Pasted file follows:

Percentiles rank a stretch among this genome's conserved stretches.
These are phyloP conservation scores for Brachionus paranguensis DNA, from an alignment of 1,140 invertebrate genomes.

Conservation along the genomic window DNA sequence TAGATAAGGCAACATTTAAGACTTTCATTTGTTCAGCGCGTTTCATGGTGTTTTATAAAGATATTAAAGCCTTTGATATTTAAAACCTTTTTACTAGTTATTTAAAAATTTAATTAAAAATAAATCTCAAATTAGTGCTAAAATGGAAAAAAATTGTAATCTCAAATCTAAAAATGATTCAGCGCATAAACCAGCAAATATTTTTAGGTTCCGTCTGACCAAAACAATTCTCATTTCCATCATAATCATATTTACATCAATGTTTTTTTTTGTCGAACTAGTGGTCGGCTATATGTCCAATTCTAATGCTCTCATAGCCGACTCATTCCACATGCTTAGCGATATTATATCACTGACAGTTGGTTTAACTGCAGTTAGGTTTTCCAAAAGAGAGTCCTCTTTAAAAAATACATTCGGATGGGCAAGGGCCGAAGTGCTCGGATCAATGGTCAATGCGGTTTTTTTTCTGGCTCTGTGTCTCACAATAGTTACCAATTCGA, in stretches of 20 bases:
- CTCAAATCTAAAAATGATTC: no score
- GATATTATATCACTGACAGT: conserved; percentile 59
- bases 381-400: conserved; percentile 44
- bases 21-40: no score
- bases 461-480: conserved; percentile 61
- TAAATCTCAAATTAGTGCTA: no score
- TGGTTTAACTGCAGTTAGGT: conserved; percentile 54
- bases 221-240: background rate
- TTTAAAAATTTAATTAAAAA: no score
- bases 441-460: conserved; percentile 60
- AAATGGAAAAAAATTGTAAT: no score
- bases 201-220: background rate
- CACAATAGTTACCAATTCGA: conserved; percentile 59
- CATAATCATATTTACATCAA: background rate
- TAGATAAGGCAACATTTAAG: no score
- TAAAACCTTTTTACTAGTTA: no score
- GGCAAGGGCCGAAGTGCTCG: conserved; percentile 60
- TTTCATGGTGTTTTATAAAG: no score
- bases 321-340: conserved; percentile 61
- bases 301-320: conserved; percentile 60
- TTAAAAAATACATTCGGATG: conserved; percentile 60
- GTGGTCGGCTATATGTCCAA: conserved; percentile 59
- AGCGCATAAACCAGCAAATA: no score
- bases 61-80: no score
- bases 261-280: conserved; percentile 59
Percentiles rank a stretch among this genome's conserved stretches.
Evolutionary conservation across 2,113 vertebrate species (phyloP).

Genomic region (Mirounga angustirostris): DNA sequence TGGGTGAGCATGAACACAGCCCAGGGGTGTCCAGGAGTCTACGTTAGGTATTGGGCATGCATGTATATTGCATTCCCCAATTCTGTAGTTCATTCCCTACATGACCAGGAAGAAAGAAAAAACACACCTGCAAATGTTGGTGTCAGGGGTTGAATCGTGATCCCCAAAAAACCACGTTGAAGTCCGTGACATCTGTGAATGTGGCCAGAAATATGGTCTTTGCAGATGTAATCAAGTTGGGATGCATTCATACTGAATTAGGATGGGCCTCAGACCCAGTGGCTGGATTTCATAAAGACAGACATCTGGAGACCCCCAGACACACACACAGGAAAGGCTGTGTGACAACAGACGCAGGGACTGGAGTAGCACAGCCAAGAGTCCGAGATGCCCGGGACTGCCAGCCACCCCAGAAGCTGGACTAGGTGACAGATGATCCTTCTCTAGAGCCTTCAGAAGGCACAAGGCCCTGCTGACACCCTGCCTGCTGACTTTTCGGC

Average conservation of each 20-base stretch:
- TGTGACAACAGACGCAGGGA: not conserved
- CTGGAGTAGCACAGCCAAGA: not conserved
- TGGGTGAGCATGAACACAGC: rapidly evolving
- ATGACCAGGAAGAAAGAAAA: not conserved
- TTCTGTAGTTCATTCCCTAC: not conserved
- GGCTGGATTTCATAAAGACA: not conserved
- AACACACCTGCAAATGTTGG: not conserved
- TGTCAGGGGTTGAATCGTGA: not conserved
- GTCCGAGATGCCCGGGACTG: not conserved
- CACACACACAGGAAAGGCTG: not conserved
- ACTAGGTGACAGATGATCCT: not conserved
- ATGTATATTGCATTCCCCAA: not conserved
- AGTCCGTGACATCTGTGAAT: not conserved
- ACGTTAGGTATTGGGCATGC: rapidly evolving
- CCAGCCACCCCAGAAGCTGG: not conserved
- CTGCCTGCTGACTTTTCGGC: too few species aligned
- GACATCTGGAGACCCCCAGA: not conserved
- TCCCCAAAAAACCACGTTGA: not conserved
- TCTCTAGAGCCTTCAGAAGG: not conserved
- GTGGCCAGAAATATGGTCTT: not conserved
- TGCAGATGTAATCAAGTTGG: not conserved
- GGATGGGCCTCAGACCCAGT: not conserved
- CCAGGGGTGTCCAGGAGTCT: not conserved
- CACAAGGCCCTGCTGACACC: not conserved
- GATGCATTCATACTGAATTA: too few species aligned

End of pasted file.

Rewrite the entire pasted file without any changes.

Percentiles rank a stretch among this genome's conserved stretches.
These are phyloP conservation scores for Brachionus paranguensis DNA, from an alignment of 1,140 invertebrate genomes.

Conservation along the genomic window DNA sequence TAGATAAGGCAACATTTAAGACTTTCATTTGTTCAGCGCGTTTCATGGTGTTTTATAAAGATATTAAAGCCTTTGATATTTAAAACCTTTTTACTAGTTATTTAAAAATTTAATTAAAAATAAATCTCAAATTAGTGCTAAAATGGAAAAAAATTGTAATCTCAAATCTAAAAATGATTCAGCGCATAAACCAGCAAATATTTTTAGGTTCCGTCTGACCAAAACAATTCTCATTTCCATCATAATCATATTTACATCAATGTTTTTTTTTGTCGAACTAGTGGTCGGCTATATGTCCAATTCTAATGCTCTCATAGCCGACTCATTCCACATGCTTAGCGATATTATATCACTGACAGTTGGTTTAACTGCAGTTAGGTTTTCCAAAAGAGAGTCCTCTTTAAAAAATACATTCGGATGGGCAAGGGCCGAAGTGCTCGGATCAATGGTCAATGCGGTTTTTTTTCTGGCTCTGTGTCTCACAATAGTTACCAATTCGA, in stretches of 20 bases:
- CTCAAATCTAAAAATGATTC: no score
- GATATTATATCACTGACAGT: conserved; percentile 59
- bases 381-400: conserved; percentile 44
- bases 21-40: no score
- bases 461-480: conserved; percentile 61
- TAAATCTCAAATTAGTGCTA: no score
- TGGTTTAACTGCAGTTAGGT: conserved; percentile 54
- bases 221-240: background rate
- TTTAAAAATTTAATTAAAAA: no score
- bases 441-460: conserved; percentile 60
- AAATGGAAAAAAATTGTAAT: no score
- bases 201-220: background rate
- CACAATAGTTACCAATTCGA: conserved; percentile 59
- CATAATCATATTTACATCAA: background rate
- TAGATAAGGCAACATTTAAG: no score
- TAAAACCTTTTTACTAGTTA: no score
- GGCAAGGGCCGAAGTGCTCG: conserved; percentile 60
- TTTCATGGTGTTTTATAAAG: no score
- bases 321-340: conserved; percentile 61
- bases 301-320: conserved; percentile 60
- TTAAAAAATACATTCGGATG: conserved; percentile 60
- GTGGTCGGCTATATGTCCAA: conserved; percentile 59
- AGCGCATAAACCAGCAAATA: no score
- bases 61-80: no score
- bases 261-280: conserved; percentile 59
Percentiles rank a stretch among this genome's conserved stretches.
Evolutionary conservation across 2,113 vertebrate species (phyloP).

Genomic region (Mirounga angustirostris): DNA sequence TGGGTGAGCATGAACACAGCCCAGGGGTGTCCAGGAGTCTACGTTAGGTATTGGGCATGCATGTATATTGCATTCCCCAATTCTGTAGTTCATTCCCTACATGACCAGGAAGAAAGAAAAAACACACCTGCAAATGTTGGTGTCAGGGGTTGAATCGTGATCCCCAAAAAACCACGTTGAAGTCCGTGACATCTGTGAATGTGGCCAGAAATATGGTCTTTGCAGATGTAATCAAGTTGGGATGCATTCATACTGAATTAGGATGGGCCTCAGACCCAGTGGCTGGATTTCATAAAGACAGACATCTGGAGACCCCCAGACACACACACAGGAAAGGCTGTGTGACAACAGACGCAGGGACTGGAGTAGCACAGCCAAGAGTCCGAGATGCCCGGGACTGCCAGCCACCCCAGAAGCTGGACTAGGTGACAGATGATCCTTCTCTAGAGCCTTCAGAAGGCACAAGGCCCTGCTGACACCCTGCCTGCTGACTTTTCGGC

Average conservation of each 20-base stretch:
- TGTGACAACAGACGCAGGGA: not conserved
- CTGGAGTAGCACAGCCAAGA: not conserved
- TGGGTGAGCATGAACACAGC: rapidly evolving
- ATGACCAGGAAGAAAGAAAA: not conserved
- TTCTGTAGTTCATTCCCTAC: not conserved
- GGCTGGATTTCATAAAGACA: not conserved
- AACACACCTGCAAATGTTGG: not conserved
- TGTCAGGGGTTGAATCGTGA: not conserved
- GTCCGAGATGCCCGGGACTG: not conserved
- CACACACACAGGAAAGGCTG: not conserved
- ACTAGGTGACAGATGATCCT: not conserved
- ATGTATATTGCATTCCCCAA: not conserved
- AGTCCGTGACATCTGTGAAT: not conserved
- ACGTTAGGTATTGGGCATGC: rapidly evolving
- CCAGCCACCCCAGAAGCTGG: not conserved
- CTGCCTGCTGACTTTTCGGC: too few species aligned
- GACATCTGGAGACCCCCAGA: not conserved
- TCCCCAAAAAACCACGTTGA: not conserved
- TCTCTAGAGCCTTCAGAAGG: not conserved
- GTGGCCAGAAATATGGTCTT: not conserved
- TGCAGATGTAATCAAGTTGG: not conserved
- GGATGGGCCTCAGACCCAGT: not conserved
- CCAGGGGTGTCCAGGAGTCT: not conserved
- CACAAGGCCCTGCTGACACC: not conserved
- GATGCATTCATACTGAATTA: too few species aligned